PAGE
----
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A 'very bad thing indeed'

Brian Taylor | 16:08 UK time, Thursday, 27 November 2008

Regarding this matter of the economy, politicians have two roles. To do things which make the economy better - and to shun things which make it worse.

In truth, we learned little today at FMQs as to things which might ameliorate the situation.

Perhaps understandably, the debate centred on competing visions of what might prove a problem.

Labour's Iain Gray pursued the first minister over the SNP's plans for a Local Income Tax.

It was, averred Mr Gray, A Bad Thing. A Very Bad Thing indeed. It would penalise hard-working people.

It would be a tax on jobs. Business loathed the notion. Dump it now.

Alex Salmond dismissed this. LIT was fair and popular. By contrast, he was keen to talk about the consequences for Scotland of the pre-Budget report.

Mutual strength

In particular, the sting in the tail: the prospect of spending cuts in 2010.

It was a test of mutual strength. So who won on the day? Alex Salmond, in my view.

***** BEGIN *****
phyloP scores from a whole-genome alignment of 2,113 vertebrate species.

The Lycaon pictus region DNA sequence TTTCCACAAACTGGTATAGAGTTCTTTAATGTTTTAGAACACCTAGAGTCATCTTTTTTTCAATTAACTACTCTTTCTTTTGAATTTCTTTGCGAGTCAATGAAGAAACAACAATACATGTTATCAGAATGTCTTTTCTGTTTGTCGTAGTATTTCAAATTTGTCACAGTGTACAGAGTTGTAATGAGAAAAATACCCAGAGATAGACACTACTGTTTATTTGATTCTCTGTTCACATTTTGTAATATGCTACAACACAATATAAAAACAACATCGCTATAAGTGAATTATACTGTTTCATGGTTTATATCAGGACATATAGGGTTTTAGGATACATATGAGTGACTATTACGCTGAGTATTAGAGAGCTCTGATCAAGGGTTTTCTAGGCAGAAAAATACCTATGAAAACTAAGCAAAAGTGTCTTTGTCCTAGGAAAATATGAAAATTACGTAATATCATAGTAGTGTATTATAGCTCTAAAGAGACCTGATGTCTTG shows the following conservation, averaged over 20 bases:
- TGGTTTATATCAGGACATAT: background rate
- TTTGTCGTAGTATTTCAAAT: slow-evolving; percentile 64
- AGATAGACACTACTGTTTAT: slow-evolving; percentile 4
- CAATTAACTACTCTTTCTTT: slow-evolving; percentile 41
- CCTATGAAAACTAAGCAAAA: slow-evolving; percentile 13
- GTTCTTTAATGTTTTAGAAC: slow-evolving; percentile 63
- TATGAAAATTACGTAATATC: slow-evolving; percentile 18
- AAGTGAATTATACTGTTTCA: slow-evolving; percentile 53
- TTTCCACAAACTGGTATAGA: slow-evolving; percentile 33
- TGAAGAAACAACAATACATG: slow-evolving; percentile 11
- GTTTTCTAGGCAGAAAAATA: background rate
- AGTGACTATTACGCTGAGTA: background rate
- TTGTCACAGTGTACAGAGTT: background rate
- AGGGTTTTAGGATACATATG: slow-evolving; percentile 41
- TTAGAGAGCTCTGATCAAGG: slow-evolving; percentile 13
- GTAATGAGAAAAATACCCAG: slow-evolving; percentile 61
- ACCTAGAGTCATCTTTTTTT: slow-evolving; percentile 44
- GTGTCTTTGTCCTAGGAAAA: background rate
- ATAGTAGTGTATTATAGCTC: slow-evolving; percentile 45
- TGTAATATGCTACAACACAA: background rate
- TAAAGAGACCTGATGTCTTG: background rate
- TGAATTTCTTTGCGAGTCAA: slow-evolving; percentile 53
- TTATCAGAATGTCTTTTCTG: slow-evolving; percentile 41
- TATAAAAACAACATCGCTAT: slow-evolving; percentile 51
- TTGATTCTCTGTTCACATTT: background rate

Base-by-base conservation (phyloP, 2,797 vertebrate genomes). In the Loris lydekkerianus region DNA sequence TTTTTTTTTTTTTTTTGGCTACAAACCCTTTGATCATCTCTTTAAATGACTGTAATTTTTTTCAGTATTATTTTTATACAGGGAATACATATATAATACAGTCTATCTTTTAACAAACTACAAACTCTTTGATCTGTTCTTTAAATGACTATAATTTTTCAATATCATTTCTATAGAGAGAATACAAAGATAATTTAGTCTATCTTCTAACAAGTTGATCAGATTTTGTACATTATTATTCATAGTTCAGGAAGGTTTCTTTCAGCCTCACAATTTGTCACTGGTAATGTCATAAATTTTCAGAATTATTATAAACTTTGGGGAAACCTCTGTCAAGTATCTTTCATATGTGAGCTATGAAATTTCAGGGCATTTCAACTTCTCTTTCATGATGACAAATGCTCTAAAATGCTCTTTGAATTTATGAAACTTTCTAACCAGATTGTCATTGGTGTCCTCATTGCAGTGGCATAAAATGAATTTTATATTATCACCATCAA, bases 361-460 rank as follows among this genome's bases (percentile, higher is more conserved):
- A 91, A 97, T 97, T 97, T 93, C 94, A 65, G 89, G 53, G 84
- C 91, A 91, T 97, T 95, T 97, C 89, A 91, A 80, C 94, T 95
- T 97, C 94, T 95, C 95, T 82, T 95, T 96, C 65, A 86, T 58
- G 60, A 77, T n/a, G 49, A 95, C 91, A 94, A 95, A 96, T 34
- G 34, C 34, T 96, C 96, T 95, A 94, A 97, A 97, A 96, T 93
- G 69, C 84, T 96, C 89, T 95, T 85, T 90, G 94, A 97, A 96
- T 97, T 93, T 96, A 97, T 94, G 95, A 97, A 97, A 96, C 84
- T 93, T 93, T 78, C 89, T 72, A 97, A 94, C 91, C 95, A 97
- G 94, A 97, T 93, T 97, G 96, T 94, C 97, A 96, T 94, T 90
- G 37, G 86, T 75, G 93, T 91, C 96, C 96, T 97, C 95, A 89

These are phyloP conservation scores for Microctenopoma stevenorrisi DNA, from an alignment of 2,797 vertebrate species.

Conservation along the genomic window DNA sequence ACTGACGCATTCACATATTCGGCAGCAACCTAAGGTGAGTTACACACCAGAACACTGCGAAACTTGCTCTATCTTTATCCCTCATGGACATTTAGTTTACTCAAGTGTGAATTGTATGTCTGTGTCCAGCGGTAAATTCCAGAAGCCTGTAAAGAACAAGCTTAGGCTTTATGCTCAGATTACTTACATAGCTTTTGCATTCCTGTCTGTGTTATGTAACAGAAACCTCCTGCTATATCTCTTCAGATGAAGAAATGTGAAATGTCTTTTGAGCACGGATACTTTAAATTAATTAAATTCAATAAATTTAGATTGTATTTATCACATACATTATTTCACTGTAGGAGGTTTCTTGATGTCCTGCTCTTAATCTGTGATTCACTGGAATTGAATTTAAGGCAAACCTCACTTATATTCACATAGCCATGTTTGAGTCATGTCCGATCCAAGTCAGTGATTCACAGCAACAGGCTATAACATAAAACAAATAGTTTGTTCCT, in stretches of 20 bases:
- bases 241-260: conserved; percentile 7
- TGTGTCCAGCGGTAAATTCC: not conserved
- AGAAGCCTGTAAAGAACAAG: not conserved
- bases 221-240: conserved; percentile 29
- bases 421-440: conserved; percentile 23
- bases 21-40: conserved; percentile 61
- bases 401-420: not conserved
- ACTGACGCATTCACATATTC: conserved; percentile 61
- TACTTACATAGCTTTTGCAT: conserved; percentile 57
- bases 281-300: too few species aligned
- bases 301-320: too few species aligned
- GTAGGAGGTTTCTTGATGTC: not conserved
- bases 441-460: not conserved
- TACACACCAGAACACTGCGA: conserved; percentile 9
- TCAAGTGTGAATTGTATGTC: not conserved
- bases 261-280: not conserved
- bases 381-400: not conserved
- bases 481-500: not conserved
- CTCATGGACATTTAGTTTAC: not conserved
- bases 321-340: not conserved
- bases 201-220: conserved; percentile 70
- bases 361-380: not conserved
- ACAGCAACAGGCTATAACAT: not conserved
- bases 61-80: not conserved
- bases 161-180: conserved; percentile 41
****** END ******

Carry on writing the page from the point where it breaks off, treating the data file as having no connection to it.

Firstly, he was on rather good form generally, plainly recovered from his illness.

Secondly, Mr Gray suffered from sundry weak points. Chief among these is that Labour has yet to set out its alternative to the council tax, its proposed reforms.

Presumably that is why the party did not submit evidence to the consultation over LIT. It is, however, fundamentally weak to rail against a proposal without being in a position to set out your own views.

Mr Salmond reminded Mr Gray that the Labour leader had decried his own party's efforts on the topic during the last Holyrood election.

Another problem for Mr Gray on the day was that he inadvertenly opened up an opportunity for the first minister.

Lit questions

Mr Salmond talked of £500m Scottish spending cuts due in 2010 as a result of efficiency savings to be pressed in Whitehall.

Barnett consequentials, you understand.

Instead of dismissing this on the day - and inviting the FM to answer the questions about LIT - Mr Gray entered momentarily into a discussion of the point, suggesting that the sum might be lower than £500m.

This merely allowed Mr Salmond to pursue the point more vigorously still. A debate about LIT duly became a debate about the PBR and "spending cuts."

More generally, it still seems likely that LIT will be thwarted by a combination of opposition from rival parties - and disquiet from business and others.

At which point, Mr Salmond will lament pitiably - and will set about blaming Labour for preventing him from effecting reform.

This will be on the not unreasonable grounds that people hate the tax that is in place - and long for the green fields of alternative taxation over the hill.

The impact of the PBR and the recession, however, will still be in place.

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